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Laura Perrins: 1960s feminists have a lot to answer for. They helped create the underdressed catwalk angels


I have been a bit slow in attending to the celebrity death match that is Sarah Vine of the Daily Mail versus the Victoria’s Secret Angels. It was quite a contest, however, as Ms Vine does a Mary Whitehouse in this classic piece of envy journalism.

Ms Vine (aka as Mrs Michael Gove) is upset that the great sexual revolution ignited by the feminists in the 1960s did not turn out quite the way she wanted. Some women are using their sexual liberation in a way she does not approve of so they have been subject to some good old-fashioned matriarchal shaming.

I, as a social conservative, have no problem with some matriarchal shaming of the younger generation and would like to bring it back, but it is bit rich to see it coming from a card-carrying feminist.

Ms Vine does not like Victoria’s Secret underwear as, “it specialises in tiny, flammable-looking, extremely uncomfortable underwear. Pants are known as ‘panties’; there is a lot of red satin and thongs. The brand’s website looks like a soft porn magazine populated by a comprehensive selection of pouting lovelies in various hair-twirling, come-hither poses.”

She is not fan of the Victoria’s Secret models either as “it’s hard to tell them apart among all that big hair and white teeth. There are a few Brits — Lily Donaldson and Jourdan Dunn — but otherwise they all fit the mould of young, thin, exotic and pretty.”

Ms Vine thinks we should be outraged by it all as this is being sold to us as something normal to aspire to. I am not too sure about this, and given the rising obesity levels in England,  the Angels do not seem to be doing an effective job of having us live up to their very high standards.

Ms Vine is angry about “the way we’re encouraged to ‘get their look’, not only by buying the underwear, but also by following their health and fitness tips and using their products (they even have their own branded Angel water).” Well they are trying to sell you stuff – very expensive stuff at that – and this is how commerce works. Sex sells.

I seriously doubt, however, there are swarms of women feeling emotionally damaged by it all. The only thing that annoys me is the genius of the profit margin. From my limited perusal of the Victoria’s Secret range it struck me as odd that the cost of their undergarments is inversely proportionate to the amount of material used.

Usually, the more material used the greater the cost – but no. Here the less material the greater the cost. I do believe you can part with over £100 for some pieces of string that pass as underwear that certainly will not keep you very warm in this weather.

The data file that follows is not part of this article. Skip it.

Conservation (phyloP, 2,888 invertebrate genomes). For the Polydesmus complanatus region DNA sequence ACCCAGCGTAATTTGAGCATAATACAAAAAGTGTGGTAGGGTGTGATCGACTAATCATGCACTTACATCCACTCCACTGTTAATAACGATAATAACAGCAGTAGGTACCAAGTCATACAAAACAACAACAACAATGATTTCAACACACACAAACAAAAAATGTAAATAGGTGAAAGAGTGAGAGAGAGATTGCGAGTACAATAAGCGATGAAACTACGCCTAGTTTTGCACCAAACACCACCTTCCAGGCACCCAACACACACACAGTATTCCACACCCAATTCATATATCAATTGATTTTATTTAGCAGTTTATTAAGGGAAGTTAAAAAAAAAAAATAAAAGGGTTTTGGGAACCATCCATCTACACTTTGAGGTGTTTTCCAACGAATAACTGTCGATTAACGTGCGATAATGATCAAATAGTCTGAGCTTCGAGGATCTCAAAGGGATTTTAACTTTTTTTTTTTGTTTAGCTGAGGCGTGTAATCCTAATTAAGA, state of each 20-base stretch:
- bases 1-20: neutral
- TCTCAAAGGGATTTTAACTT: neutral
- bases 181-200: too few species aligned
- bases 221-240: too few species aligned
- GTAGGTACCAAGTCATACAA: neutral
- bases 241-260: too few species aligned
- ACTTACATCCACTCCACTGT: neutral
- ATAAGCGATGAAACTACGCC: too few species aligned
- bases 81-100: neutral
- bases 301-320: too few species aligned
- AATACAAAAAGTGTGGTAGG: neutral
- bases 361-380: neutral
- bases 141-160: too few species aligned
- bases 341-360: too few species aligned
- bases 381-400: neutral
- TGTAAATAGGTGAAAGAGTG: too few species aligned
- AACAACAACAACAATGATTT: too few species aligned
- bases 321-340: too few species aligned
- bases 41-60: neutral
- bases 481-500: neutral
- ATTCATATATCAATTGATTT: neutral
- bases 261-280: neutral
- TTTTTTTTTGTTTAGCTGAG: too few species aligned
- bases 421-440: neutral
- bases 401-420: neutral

Ms Vine is frustrated that these images and ideas are being sold to women as female empowerment when they are anything but. It is objectification pure and simple. She may be right but it all is too late now.

Third wave feminists spent their youth tearing down social institutions and campaigning for sexual liberation. Much of their behaviour made their parents despair. As such, the architects of this revolution do not 40 years down the road get to act surprised when the next generation interprets this liberation whichever way they want. Some people make a living from writing columns; others make a much bigger living by walking down a runway modelling underwear. The former does get to judge the latter.

Also behind this is some good old-fashioned matriarchal shaming. Before the great sexual revolution mothers and grandmothers wielded quite a lot of power over ‘younger, sexier, nubile’ girls and women. This was for selfish and selfless reasons. First they felt it added to social cohesion – marrying off the daughter to husbands so they could produce the next generation.

There was also self-interest because when it all boils down to it, mothers and grandmothers cannot compete with “young, thin, exotic and pretty” young women with their ‘hair-twirling, come-hither poses’ who may steal their husbands. So the sexuality of young women was controlled.

Then came 1960s  feminists, many of whom were “young, thin, exotic and pretty” themselves. They told their mothers to get stuffed; they were making up their own rules. So it is the height of hypocrisy (although predictable) for the feminists to claim back the social control they so easily squandered now they are mothers and grandmothers. They are, I am afraid, just going to have lump it. No amount of hand wringing is going to put that twerking, Brazilian shaved genie back in the bottle.

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